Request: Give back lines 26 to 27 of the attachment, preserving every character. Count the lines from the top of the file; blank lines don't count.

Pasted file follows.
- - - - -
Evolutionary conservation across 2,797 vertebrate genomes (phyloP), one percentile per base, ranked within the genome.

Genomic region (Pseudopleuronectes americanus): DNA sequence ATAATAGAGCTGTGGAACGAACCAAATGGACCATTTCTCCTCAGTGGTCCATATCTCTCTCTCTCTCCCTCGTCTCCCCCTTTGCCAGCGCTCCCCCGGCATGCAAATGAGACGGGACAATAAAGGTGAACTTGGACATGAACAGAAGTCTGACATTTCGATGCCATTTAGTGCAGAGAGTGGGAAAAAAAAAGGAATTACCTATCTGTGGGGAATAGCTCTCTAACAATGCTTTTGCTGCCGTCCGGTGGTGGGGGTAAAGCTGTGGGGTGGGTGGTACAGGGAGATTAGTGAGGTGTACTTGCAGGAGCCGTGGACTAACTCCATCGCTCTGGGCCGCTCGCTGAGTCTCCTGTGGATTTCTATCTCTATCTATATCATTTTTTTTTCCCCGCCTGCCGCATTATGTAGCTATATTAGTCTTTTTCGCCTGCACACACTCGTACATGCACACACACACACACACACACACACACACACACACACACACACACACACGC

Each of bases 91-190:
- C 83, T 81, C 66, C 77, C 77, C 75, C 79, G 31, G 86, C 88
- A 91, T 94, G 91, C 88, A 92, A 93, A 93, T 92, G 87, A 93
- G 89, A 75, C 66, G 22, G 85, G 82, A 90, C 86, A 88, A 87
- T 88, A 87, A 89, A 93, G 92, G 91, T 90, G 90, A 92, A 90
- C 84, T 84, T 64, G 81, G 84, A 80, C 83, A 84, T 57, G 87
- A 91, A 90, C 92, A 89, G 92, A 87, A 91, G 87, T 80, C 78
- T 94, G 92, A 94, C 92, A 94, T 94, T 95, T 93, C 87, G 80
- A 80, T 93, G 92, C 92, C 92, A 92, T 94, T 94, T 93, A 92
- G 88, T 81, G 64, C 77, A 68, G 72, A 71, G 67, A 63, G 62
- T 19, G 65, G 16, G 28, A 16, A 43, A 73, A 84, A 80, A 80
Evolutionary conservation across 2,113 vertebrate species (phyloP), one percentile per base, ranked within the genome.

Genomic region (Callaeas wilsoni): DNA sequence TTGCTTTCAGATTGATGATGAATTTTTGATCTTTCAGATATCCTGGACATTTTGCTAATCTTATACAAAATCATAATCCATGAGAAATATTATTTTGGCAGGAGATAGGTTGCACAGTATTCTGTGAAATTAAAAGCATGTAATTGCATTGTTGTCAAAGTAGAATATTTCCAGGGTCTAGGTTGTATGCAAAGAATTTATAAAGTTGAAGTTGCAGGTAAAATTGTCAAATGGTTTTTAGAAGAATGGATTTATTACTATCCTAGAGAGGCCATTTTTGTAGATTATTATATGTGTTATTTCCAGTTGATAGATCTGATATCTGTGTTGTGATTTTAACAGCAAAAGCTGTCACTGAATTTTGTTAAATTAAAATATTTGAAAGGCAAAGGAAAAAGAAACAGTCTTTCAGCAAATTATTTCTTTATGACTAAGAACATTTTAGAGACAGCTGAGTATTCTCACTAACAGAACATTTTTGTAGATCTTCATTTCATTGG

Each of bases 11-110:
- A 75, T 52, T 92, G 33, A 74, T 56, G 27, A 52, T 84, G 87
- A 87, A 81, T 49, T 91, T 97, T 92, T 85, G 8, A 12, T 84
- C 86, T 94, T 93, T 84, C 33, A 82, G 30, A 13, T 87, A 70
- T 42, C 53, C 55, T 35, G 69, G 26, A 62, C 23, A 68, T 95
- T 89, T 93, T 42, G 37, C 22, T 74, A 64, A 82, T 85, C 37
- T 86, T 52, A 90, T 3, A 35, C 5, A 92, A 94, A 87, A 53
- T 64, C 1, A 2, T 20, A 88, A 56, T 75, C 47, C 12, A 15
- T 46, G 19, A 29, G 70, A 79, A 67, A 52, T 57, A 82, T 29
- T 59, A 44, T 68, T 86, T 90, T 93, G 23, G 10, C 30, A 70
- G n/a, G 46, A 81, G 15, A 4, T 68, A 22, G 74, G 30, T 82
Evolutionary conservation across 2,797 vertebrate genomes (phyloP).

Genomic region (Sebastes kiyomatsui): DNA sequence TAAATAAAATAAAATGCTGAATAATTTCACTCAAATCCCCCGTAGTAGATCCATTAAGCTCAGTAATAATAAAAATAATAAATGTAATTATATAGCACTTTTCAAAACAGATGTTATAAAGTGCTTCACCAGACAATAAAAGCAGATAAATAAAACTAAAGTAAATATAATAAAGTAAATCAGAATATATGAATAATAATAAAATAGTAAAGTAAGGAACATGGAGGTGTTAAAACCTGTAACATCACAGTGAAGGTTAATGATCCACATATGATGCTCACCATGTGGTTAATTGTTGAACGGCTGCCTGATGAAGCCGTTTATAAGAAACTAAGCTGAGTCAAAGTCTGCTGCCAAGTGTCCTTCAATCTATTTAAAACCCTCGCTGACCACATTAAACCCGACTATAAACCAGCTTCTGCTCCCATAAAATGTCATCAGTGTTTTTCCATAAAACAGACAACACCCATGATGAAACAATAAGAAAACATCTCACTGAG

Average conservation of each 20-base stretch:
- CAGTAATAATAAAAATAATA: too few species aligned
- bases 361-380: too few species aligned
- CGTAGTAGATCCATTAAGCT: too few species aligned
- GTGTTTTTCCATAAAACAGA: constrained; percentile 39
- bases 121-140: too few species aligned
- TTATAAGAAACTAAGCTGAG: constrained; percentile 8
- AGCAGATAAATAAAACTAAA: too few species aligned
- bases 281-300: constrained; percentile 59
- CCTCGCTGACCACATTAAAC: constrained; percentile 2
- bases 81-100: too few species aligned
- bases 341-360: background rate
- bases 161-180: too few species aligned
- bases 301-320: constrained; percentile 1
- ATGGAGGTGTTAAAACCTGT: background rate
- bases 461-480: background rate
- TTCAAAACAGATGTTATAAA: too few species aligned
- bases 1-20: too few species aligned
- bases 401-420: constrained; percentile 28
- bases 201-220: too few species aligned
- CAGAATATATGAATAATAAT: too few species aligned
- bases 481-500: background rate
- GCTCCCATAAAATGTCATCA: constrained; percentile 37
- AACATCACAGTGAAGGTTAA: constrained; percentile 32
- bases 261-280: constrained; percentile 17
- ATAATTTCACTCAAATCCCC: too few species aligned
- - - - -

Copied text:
- G n/a, G 46, A 81, G 15, A 4, T 68, A 22, G 74, G 30, T 82
Evolutionary conservation across 2,797 vertebrate genomes (phyloP).